who the hell are crushed child, then? The unknown group caused a stir on social media a few weeks ago, placing mysterious images on Instagram. Speculation grew that he might – might well – be Sweden, the British group currently preparing a new album. The IG feed quickly aired a pair of live shows – one in Manchester, one in London – which sold out almost instantly. For a completely unknown band with no music online, Crushed Kid certainly seems to have a following.
When Clash arrived at the Moth Club, it was already packed, with fans packed back and forth. Retaining its old workers’ club vibe, the gleaming ceiling echoes to the tunes of guest DJ Rhys Webb, who opts for trashy cuts from the glam era – that golden era of 1972 and 1973 when the most masculine quality you could have devilish cheekbones, a height of 28 inches and nail polish on all 10 fingers.
With feverish anticipation, the crowd rushes in and Crushed Kid reveals himself. Brett Anderson leads his cohorts of Suede on stage, a smile plastered on his face as he waves to the crowd. Suede’s next album, “Autofiction”, is dubbed their punk album, dropped cheek to cheek in the studio and aimed to replicate the searing energy of the band’s performances.
Tonight’s show certainly taps into that senseless bravado. It’s entirely dedicated to the new record, a glorious preview that excises the band’s past riches to focus exclusively on the present. There is a larger context to this, of course; we all suffer from post-lockdown boredom, and connection in its truest sense can be hard to find. What better way to break the glass around us as Brett Anderson writhing on stage just feet away, delighted fans flocking to the barriers?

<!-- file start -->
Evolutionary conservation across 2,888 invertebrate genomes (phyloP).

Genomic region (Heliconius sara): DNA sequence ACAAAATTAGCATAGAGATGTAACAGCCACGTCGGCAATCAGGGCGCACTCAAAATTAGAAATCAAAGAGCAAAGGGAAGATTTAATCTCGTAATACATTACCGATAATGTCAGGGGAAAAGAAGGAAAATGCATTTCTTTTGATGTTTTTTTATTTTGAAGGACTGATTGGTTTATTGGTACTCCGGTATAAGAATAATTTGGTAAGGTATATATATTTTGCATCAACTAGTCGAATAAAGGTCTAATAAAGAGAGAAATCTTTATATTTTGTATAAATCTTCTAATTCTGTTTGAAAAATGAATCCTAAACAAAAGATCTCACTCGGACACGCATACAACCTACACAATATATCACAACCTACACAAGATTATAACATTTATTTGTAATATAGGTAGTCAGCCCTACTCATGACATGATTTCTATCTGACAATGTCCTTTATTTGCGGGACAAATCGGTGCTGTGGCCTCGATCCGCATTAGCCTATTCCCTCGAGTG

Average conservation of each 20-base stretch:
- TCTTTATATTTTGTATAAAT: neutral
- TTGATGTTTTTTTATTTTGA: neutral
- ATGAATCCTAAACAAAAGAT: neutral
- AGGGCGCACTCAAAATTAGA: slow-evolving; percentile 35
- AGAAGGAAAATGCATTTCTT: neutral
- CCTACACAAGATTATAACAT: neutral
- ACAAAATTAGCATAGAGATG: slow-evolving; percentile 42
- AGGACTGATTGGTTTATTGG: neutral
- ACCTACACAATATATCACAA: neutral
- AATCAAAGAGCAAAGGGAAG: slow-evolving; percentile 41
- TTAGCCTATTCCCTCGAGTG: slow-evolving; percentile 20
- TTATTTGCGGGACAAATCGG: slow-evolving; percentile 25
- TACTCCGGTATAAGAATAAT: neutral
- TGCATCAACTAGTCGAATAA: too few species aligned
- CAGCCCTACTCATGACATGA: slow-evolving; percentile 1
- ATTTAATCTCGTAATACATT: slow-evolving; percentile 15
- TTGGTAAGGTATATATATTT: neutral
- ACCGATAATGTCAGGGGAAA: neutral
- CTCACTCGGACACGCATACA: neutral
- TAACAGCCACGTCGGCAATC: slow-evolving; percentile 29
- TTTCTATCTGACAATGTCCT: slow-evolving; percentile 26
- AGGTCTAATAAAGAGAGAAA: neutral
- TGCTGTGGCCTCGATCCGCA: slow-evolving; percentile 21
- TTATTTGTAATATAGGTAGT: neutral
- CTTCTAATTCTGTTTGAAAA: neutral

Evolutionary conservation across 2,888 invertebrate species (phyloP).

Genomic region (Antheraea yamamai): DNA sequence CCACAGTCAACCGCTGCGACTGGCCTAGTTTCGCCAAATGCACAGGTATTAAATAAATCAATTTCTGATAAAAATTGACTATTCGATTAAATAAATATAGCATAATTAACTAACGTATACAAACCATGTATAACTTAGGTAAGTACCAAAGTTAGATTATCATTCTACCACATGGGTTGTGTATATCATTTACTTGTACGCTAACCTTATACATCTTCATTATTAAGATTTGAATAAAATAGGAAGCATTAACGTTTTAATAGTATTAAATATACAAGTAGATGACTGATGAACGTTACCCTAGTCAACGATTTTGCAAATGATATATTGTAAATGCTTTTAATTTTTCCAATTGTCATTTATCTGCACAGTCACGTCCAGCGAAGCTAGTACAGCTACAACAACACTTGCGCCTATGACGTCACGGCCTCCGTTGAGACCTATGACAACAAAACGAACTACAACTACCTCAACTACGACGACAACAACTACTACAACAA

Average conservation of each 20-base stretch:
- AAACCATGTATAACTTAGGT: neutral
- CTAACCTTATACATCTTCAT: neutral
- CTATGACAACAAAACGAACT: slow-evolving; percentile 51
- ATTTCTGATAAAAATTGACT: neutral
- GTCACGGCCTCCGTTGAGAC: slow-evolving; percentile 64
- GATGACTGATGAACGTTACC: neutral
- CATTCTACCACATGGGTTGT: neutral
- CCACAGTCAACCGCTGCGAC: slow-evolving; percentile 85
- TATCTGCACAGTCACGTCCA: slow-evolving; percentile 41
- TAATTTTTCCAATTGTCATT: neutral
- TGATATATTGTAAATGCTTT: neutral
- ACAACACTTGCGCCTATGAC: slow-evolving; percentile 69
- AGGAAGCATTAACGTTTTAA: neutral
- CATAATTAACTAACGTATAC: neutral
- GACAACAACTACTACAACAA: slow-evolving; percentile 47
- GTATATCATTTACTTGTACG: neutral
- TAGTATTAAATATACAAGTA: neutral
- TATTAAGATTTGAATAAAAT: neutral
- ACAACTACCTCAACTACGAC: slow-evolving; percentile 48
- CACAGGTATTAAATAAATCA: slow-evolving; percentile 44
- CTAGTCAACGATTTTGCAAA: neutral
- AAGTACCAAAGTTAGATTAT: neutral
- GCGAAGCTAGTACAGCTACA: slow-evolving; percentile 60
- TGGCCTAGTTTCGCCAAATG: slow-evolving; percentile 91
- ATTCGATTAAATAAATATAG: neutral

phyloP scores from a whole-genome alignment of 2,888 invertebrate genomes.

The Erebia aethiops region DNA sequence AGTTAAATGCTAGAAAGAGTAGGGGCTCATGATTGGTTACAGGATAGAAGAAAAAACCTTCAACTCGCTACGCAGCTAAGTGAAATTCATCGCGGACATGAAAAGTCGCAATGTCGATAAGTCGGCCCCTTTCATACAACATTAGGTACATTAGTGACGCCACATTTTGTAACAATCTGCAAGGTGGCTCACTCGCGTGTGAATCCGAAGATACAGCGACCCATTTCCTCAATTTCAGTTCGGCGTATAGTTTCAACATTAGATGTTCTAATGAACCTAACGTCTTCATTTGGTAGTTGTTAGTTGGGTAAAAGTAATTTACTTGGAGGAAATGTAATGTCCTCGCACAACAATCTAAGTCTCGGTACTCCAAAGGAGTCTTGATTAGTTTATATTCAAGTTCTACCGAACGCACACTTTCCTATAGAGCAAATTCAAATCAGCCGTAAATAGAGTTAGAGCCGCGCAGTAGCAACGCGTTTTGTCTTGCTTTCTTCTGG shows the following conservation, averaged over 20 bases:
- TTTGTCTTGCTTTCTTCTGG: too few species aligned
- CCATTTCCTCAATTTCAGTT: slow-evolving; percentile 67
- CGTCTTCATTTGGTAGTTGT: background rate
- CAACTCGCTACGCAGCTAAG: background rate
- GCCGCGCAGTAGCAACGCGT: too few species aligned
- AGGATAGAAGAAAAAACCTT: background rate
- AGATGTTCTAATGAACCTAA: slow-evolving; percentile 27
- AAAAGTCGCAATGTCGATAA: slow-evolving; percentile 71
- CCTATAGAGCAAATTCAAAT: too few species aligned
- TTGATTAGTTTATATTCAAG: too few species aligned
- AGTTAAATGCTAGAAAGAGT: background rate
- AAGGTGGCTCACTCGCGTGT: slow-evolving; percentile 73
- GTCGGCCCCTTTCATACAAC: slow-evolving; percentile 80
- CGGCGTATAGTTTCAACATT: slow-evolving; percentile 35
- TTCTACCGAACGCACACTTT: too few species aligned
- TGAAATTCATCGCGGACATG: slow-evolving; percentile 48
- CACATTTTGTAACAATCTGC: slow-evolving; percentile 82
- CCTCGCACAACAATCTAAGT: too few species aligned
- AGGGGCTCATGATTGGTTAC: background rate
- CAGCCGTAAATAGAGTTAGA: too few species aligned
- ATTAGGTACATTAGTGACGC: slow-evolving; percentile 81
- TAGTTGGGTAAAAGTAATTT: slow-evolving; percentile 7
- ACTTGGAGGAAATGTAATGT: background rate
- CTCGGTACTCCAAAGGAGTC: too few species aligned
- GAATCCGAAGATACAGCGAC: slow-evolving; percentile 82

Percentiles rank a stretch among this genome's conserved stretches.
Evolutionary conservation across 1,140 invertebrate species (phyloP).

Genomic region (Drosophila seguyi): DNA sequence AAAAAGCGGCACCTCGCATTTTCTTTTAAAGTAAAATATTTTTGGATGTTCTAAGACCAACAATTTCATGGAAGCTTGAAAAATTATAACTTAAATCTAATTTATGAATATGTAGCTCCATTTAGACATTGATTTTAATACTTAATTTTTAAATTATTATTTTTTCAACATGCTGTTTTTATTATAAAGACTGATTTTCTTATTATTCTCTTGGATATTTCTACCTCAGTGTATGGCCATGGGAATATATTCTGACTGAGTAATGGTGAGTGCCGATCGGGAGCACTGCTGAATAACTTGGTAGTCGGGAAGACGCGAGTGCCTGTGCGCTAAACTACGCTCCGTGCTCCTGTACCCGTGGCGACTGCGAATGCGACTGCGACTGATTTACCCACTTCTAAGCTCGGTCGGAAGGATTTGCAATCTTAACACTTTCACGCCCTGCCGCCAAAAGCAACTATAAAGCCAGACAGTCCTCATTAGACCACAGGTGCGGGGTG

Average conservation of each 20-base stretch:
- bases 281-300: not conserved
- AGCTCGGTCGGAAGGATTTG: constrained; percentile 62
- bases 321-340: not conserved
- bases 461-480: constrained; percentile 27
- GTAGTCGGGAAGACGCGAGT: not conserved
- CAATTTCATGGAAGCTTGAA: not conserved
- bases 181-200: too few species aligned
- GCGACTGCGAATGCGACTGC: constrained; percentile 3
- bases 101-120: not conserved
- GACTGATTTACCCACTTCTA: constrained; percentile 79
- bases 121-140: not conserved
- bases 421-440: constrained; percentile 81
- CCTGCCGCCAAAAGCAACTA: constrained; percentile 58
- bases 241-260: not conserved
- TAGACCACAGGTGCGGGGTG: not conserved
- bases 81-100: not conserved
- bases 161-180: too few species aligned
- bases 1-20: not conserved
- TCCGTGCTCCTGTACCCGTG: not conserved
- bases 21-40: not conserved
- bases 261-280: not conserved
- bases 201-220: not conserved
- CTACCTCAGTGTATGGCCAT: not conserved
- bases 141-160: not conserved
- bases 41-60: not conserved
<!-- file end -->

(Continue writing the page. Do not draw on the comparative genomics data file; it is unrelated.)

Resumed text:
Getting back in shape with the opener “She Still Leads Me On”, the group then plunged into “Personality Disorder” and the strangely tender “15 Again”. “That Boy On Stage” is practically a mini-manifesto for Brett Anderson’s theater, with bassist Mat Osman providing rocksteady counterpoint. Richard Oakes applies nimble brushstrokes to the arrangements, and while it’s possible to hear aspects of their past – “Dog Man Star” looms over these lush ballads, while the sheer sleaze of “Metal Mickey” haunts the most punk moments – the band never succumbs to nostalgia. A stubborn and relentless display of Suede’s position in 2022, the whole thing becomes less of an album preview, and more of a mission statement.
The volume drops a bit for “What Am I With You”, with the frontman explaining that the lyrics dissect the debt the band owes their fans and the ongoing connection that exists between them. He explains, “This next song is pretty special. I wrote it about you. It’s a love song for the public. What am I without you? I am nothing without you.”
Closing with an emphatic ‘Turn Off Your Brain And Yell’, the band leaves comments, cheers and stunned surprise. No encores, no rehearsals – for a first show, Crushed Kid leaves a heavy first impression.
Suede’s ‘Autofiction’ will be released on September 16.
Words: Robin Murray
Photo credit: Paul Khera